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Review of Scala Static Analysis Tools

In the past we reviewed the different coding styles that the Scala programming language offers. We also saw in the last couple of months the apparition of a few new ones from Databricks and Paypal or the great Scala Best Practices from Alexandru that we didn’t mention.
Leif Wickland said “If your coding standard isn’t automatically and uniformly applied, you don’t have a coding standard” and I couldn’t agree more. At Codacy we believe that the enforcement of those guidelines should be outsourced to tools, and today we are going to review the main static analysis and linters that exist. (more…)

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Developing with Code Reviews

Code reviews are a great tool to achieve higher quality code in a software development project.

Here at Codacy, code reviews are a crucial step of our development process. We’re currently following a software development methodology where each developer’s work is made in a feature branch, and upon feature completion, a pull request is created for that branch.

To be merged, each pull request requires two approves from other members of that team. We’re using this rule since our team had four developers, and it still works great now, with ten developers.

The pull request are the last control point before code joining the master branch, we’re production code lives. As a continuous deployment approach, our methodology assumes that once code is merge into the master branch, it’s ready to be deployed. In our case, after a merge the code is built and deployed to a staging environment. The staging environment is periodically or manually promoted to production at any given moment.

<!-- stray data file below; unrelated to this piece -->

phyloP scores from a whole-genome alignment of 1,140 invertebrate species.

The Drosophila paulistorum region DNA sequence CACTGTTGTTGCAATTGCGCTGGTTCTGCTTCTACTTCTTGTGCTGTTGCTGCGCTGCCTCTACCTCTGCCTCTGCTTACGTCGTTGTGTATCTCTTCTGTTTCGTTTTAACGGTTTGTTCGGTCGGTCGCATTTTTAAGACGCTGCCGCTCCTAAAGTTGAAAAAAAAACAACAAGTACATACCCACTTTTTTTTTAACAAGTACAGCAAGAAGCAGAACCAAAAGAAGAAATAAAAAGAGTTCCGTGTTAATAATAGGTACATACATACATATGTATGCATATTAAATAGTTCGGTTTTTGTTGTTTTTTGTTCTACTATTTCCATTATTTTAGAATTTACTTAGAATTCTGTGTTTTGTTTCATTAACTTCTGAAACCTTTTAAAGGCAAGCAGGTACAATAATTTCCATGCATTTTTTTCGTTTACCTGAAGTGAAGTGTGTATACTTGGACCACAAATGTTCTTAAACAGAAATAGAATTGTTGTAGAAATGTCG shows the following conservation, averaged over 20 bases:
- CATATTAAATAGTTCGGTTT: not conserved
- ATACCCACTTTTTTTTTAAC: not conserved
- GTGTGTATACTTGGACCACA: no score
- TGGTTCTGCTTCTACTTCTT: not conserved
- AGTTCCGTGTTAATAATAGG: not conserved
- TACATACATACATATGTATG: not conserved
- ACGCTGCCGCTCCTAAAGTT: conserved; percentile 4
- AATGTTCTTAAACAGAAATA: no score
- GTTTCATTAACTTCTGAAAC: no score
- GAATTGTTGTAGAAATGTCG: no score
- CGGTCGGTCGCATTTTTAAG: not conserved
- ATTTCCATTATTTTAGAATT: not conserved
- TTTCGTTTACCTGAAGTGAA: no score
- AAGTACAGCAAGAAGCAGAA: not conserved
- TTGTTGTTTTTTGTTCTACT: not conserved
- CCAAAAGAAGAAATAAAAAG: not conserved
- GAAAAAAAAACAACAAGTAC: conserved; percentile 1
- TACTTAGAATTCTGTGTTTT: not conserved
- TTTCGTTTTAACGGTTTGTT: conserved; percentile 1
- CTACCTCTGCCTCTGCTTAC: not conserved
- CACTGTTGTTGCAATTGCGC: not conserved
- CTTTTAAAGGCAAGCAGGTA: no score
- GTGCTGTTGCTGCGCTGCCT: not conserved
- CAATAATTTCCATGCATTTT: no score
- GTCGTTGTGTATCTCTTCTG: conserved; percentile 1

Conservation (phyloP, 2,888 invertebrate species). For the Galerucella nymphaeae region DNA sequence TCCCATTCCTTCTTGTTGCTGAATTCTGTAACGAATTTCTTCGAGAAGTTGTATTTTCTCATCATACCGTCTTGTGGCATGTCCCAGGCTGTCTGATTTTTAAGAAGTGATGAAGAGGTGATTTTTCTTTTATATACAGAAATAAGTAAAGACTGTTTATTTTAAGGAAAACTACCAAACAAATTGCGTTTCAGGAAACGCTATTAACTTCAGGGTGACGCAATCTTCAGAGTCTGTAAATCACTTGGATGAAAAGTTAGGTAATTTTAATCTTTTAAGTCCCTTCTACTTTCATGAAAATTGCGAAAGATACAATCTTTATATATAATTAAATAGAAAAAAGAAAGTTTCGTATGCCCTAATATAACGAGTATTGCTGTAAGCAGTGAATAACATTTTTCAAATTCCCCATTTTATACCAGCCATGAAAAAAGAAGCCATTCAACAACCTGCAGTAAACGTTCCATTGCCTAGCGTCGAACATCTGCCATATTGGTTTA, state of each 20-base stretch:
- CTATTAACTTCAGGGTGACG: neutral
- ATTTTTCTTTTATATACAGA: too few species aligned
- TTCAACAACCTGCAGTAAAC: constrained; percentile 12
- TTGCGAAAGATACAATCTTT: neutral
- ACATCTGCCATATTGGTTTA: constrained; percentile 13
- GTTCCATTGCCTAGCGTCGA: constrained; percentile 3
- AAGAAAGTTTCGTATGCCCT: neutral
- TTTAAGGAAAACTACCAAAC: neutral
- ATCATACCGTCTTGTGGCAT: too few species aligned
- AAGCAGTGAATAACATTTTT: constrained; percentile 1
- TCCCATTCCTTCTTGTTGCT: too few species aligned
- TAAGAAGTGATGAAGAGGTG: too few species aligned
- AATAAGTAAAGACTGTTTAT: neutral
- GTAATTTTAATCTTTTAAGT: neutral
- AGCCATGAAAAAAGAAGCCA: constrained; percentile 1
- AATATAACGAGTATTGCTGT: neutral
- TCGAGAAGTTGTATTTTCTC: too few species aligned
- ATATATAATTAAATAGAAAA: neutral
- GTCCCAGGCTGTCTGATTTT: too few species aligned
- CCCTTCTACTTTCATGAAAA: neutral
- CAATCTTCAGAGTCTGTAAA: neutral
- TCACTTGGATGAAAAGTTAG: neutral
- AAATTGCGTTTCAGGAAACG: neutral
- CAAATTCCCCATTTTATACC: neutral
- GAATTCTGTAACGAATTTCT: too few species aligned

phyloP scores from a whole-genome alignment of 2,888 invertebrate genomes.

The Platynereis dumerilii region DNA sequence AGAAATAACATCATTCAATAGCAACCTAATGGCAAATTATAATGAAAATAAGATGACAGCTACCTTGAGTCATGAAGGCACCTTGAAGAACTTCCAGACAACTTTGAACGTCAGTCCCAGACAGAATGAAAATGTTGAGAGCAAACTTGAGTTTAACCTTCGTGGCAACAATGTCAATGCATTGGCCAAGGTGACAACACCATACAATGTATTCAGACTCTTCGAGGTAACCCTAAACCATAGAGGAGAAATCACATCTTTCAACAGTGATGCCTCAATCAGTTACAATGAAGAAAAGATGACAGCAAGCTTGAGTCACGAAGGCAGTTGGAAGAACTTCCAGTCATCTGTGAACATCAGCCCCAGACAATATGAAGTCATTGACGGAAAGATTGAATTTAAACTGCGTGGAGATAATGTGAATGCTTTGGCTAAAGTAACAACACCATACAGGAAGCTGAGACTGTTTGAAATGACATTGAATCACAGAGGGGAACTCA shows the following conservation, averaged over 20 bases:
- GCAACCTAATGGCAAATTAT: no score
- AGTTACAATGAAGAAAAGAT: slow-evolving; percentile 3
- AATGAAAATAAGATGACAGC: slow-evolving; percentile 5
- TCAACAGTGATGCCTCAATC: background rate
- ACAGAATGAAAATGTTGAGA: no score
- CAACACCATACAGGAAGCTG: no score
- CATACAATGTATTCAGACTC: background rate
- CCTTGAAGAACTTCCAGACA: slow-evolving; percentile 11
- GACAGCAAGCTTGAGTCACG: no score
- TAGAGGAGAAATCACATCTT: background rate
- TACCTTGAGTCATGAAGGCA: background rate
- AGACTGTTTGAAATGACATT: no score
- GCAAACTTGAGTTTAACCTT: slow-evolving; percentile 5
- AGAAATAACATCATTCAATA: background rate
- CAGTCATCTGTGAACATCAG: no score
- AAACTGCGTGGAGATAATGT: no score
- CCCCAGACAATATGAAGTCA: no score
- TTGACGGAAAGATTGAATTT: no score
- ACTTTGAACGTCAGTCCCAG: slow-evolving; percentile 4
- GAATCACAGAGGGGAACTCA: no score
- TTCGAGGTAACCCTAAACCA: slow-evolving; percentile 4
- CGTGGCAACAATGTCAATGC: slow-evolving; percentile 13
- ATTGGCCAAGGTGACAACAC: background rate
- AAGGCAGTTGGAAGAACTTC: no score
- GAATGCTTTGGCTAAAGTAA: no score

Still, code reviews can be a bottleneck in the feature pipeline and delay their deployment. So here are some best practices that worked for us and can help your team to keep a healthy speed.

Keep a schedule

Creating a schedule to maintain your team organized is a good way of keeping your team engaged. Reviewing code is often regarded as a “boring” activity by some programmers, so make sure you get everyone involved to minimize the load on each individual developer.


Before starting to code a new feature, discuss with your colleagues the major design and algorithm choices. This will help you gain a better understanding of the problem and collectively find better solutions. It also makes that reviewers are already familiar with the decisions you made in the code and have a easier time reviewing it.


I do believe in the “Don’t live with broken windows” motto. When you find a piece of code that you feel isn’t as good as it could be, you should always strive to improve it.
However, don’t do it in the middle of a feature. It’ll pollute your branch with unrelated changes, that the reviewer will have an hard time understand how they relate to the original intent of the pull request.

Instead, you can keep your personal list of things to improve when you’re in between features.

Think like a reviewer

Always be your own reviewer! I can’t stress this post enough. Always review your code before hand it over to the reviewers. It’ll help you get a perspective on the changes you made. Use this opportunity to analysis your code with a critical eye and strive for improvements. Think of what a reviewer would ask and clarify the code and/or add comments to explain your intent. This will also help you make sure that your code is definitely ready for review and prevent you from wasting the reviewers time.